+plug in other authentication sources. You can override Django's default
+database-based scheme, or you can use the default system in tandem with other
+systems.
+
+See the :doc:`authentication backend reference </ref/authbackends>`
+for information on the authentication backends included with Django.
+
+Specifying authentication backends
+----------------------------------
+
+Behind the scenes, Django maintains a list of "authentication backends" that it
+checks for authentication. When somebody calls
+:func:`django.contrib.auth.authenticate()` -- as described in :ref:`How to log
+a user in <how-to-log-a-user-in>` above -- Django tries authenticating across
+all of its authentication backends. If the first authentication method fails,
+Django tries the second one, and so on, until all backends have been attempted.
+
+The list of authentication backends to use is specified in the
+:setting:`AUTHENTICATION_BACKENDS` setting. This should be a tuple of Python
+path names that point to Python classes that know how to authenticate. These
+classes can be anywhere on your Python path.
+
+By default, :setting:`AUTHENTICATION_BACKENDS` is set to::
+
+    ('django.contrib.auth.backends.ModelBackend',)
+
+That's the basic authentication scheme that checks the Django users database.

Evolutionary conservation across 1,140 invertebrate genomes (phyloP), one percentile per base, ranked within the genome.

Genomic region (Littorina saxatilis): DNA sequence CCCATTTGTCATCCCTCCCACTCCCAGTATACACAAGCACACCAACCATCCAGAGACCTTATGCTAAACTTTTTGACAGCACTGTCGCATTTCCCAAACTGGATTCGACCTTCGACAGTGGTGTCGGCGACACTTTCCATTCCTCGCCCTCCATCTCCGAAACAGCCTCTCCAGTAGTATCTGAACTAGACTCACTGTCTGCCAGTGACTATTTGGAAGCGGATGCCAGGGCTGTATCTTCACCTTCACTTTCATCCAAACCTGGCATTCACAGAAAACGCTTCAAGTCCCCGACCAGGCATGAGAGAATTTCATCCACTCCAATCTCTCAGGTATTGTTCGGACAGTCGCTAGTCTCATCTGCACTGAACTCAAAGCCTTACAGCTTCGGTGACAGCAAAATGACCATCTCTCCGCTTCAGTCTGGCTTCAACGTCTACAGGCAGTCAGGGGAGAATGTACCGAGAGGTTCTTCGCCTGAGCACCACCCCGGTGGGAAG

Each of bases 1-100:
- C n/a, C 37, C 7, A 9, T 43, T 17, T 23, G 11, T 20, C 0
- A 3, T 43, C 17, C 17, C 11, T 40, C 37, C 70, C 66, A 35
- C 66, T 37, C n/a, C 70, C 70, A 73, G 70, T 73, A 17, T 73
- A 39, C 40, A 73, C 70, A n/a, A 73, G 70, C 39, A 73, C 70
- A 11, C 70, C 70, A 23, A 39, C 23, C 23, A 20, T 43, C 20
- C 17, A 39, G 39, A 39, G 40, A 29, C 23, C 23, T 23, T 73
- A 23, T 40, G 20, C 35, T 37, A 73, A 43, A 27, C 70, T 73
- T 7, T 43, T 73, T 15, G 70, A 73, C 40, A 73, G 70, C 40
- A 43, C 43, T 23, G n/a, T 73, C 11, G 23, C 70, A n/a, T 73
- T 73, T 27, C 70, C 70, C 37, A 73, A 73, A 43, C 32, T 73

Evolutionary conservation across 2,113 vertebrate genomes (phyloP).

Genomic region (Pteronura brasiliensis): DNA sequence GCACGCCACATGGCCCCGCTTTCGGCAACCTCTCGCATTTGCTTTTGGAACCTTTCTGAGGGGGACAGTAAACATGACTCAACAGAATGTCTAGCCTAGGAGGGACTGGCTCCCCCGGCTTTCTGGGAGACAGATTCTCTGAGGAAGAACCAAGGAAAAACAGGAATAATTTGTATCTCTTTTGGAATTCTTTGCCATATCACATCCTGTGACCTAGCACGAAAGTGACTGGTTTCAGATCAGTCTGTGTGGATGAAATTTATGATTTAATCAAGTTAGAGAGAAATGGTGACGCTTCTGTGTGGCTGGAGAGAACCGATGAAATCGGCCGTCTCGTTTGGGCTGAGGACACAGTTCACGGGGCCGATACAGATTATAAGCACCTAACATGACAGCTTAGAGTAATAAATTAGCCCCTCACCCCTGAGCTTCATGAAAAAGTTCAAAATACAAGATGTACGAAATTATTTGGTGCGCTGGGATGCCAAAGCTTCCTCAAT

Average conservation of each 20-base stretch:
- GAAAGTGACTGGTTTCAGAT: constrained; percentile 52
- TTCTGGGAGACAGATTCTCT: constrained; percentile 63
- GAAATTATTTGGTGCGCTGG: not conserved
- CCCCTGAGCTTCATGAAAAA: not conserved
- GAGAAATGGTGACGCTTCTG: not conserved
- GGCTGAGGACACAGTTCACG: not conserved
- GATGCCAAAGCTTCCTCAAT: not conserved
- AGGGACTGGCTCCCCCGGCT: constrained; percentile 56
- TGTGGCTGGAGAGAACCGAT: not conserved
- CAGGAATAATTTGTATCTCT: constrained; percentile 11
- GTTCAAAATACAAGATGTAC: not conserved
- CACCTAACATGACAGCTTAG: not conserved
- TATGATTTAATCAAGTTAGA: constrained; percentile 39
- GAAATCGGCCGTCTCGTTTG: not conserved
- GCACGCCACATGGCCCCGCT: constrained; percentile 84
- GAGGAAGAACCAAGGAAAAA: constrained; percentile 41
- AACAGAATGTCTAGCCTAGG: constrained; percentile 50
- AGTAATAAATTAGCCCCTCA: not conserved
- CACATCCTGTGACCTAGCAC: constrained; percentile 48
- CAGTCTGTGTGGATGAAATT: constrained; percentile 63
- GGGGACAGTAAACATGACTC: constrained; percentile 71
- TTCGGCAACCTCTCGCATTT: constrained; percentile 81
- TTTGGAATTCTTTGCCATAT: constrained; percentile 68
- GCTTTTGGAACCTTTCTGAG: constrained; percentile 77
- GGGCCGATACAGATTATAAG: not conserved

+
+The order of :setting:`AUTHENTICATION_BACKENDS` matters, so if the same
+username and password is valid in multiple backends, Django will stop
+processing at the first positive match.
+
+.. note::
+
+    Once a user has authenticated, Django stores which backend was used to
+    authenticate the user in the user's session, and re-uses the same backend
+    for subsequent authentication attempts for that user. This effectively means
+    that authentication sources are cached, so if you change
+    :setting:`AUTHENTICATION_BACKENDS`, you'll need to clear out session data if
+    you need to force users to re-authenticate using different methods. A simple
+    way to do that is simply to execute ``Session.objects.all().delete()``.
+
+Writing an authentication backend
+---------------------------------
+
+An authentication backend is a class that implements two methods:
+``get_user(user_id)`` and ``authenticate(**credentials)``.
+
+The ``get_user`` method takes a ``user_id`` -- which could be a username,
+database ID or whatever -- and returns a ``User`` object.
+
+The ``authenticate`` method takes credentials as keyword arguments. Most of
+the time, it'll just look like this::